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The Low Art of Disease-Mongering

No doubt, you recall a number of articles I've posted about the "art" of disease-mongering among the mega-drug companies looking to keep their coffers flush with cash by inventing non-existent diseases and exaggerating minor conditions like restless leg syndrome (RLS).

That's the gist of this excellent Washington Post piece about the "marketing" of RLS by GlaxoSmithKline whose drug Requip (ropinrole) was conveniently and recently approved by the FDA.

And, just so patients didn't forget about Requip, Glaxo spent $27 million in 2005 alone on advertising, certainly chump change in the pharmaceutical world, but a great investment, considering American sales of the drug have jumped some 50 percent to $146 million.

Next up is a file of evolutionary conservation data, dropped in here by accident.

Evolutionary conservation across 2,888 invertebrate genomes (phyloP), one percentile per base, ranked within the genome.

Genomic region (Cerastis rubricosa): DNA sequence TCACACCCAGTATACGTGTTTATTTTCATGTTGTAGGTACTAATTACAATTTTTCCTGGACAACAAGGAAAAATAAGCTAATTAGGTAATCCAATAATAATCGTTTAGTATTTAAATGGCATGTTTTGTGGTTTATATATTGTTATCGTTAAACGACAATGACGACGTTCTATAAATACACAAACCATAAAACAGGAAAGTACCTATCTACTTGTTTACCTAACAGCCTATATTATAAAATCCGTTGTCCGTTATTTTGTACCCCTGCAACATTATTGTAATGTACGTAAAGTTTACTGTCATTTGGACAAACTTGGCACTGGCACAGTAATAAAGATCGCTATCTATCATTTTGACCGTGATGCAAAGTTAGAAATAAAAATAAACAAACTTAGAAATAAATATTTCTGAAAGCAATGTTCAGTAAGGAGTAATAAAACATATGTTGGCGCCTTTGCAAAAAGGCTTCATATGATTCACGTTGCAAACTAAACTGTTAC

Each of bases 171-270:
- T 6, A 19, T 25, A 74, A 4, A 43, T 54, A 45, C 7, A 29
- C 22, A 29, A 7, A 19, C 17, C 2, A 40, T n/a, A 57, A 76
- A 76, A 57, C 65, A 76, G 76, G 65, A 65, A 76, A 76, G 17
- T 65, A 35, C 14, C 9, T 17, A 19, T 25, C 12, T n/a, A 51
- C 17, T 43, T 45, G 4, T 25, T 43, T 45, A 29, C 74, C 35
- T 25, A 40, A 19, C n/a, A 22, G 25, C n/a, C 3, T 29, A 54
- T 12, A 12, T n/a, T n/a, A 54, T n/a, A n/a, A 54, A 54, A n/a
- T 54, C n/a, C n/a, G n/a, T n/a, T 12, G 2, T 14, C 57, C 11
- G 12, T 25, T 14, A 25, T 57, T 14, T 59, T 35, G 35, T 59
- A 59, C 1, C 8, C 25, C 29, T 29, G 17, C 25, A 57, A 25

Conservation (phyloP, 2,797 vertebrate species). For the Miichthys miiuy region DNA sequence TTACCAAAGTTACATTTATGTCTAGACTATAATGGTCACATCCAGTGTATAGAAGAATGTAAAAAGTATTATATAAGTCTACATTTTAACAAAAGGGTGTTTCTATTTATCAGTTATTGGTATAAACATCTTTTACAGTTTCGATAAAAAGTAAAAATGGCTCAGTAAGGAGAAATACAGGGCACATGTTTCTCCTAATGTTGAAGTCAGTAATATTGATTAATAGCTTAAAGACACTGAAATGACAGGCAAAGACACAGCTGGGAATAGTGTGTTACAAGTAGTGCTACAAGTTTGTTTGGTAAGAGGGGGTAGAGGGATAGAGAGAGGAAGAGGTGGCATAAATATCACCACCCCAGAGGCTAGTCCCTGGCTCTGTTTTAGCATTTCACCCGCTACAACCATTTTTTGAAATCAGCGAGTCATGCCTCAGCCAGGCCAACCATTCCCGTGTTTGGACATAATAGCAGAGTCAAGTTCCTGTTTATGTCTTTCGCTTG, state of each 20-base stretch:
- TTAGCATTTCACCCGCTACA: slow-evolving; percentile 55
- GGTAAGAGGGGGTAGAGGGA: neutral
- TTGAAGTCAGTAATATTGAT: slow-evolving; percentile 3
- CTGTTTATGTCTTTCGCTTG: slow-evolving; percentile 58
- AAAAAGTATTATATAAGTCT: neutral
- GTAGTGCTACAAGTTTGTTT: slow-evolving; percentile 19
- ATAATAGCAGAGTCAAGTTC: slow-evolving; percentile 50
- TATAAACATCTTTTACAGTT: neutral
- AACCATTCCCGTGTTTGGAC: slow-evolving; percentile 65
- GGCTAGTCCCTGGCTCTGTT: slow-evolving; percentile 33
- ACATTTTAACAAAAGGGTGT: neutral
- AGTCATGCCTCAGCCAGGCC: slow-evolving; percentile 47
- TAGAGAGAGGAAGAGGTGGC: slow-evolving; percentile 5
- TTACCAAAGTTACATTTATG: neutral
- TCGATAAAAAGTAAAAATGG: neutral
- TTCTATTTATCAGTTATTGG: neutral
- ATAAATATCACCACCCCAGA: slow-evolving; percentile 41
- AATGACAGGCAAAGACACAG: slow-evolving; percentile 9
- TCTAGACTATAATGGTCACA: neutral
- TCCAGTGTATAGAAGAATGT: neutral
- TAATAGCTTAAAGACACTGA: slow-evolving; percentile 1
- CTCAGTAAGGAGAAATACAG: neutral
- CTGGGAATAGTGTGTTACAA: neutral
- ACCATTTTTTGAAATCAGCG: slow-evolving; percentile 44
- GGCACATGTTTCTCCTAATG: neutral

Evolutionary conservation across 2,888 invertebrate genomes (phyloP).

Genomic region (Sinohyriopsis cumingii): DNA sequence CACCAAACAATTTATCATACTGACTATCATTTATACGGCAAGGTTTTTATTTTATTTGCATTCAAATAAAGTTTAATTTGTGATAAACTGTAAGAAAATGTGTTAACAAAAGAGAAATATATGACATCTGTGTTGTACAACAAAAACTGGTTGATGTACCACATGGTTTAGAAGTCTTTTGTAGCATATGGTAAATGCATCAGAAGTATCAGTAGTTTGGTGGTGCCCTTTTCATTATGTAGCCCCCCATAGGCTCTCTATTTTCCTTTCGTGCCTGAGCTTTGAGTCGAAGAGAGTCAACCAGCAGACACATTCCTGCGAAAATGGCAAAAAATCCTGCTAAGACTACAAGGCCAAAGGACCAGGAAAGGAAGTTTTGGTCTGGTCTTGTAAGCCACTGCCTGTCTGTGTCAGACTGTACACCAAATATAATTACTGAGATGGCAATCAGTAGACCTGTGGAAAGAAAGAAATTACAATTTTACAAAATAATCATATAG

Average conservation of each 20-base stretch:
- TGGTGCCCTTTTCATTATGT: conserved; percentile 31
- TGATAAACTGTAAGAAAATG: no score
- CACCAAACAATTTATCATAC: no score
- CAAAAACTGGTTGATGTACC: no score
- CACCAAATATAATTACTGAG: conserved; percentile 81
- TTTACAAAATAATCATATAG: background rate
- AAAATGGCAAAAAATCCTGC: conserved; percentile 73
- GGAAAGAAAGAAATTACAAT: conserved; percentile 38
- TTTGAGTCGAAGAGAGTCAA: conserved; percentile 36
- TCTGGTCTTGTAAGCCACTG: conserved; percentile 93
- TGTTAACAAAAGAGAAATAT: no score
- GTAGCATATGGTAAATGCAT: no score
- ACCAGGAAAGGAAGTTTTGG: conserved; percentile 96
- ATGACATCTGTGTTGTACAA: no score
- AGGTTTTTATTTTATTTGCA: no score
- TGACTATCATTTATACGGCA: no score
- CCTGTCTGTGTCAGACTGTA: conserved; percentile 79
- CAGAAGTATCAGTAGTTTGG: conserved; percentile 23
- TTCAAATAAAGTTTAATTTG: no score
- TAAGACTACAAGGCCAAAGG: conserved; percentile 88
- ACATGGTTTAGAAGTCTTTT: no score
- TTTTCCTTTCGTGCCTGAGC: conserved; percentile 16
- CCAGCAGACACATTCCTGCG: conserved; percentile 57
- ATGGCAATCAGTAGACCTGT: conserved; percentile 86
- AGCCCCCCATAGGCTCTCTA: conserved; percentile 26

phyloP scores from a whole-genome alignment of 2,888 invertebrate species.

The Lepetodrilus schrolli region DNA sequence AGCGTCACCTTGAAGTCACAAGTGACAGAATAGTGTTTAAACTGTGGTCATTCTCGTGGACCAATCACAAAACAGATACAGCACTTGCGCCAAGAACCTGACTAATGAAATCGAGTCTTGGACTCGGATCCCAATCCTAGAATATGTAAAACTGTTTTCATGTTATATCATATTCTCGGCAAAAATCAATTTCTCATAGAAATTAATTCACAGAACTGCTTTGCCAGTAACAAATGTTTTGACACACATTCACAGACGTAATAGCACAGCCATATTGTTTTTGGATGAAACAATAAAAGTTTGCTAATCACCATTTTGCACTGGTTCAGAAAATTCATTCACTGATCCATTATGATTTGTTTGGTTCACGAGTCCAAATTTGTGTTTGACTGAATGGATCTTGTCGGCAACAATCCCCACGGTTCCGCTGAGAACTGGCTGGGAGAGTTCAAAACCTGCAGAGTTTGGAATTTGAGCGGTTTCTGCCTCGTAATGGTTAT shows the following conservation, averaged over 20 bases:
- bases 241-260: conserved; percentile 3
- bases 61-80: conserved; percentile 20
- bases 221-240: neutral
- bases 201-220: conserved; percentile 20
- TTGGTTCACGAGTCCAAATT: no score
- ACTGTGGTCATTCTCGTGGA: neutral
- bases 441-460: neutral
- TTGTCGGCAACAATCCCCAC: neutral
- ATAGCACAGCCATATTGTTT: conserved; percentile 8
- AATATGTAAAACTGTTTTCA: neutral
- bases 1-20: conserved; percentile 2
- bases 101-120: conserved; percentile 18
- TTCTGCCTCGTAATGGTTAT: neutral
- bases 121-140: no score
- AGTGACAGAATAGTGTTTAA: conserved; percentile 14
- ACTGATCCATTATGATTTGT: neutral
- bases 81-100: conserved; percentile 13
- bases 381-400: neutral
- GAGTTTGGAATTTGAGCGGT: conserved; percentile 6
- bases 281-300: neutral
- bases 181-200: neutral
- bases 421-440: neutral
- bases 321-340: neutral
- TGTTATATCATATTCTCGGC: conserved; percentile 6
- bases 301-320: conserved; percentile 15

A growing number of doctors like me, however, are very concerned drug ads like the ones hawking Requip blur the line considerably between fact and fantasy, prompting patients to ask for potentially health-harming drugs they often don't need. What makes matters worse, no studies have been conducted on Requip to determine if there's any danger in taking it over the long term.

A great quote from a University California at Davis sums up the necessity for Requip perfectly: The argument the phamaceutical industry is always making is that (advertising) is patient education -- that this is an under-diagnosed condition and "we're trying to raise awareness." But if you're talking about toenail fungus or baldness or restless leg syndrome, I just don't buy it.

Washington Post May 30, 2006

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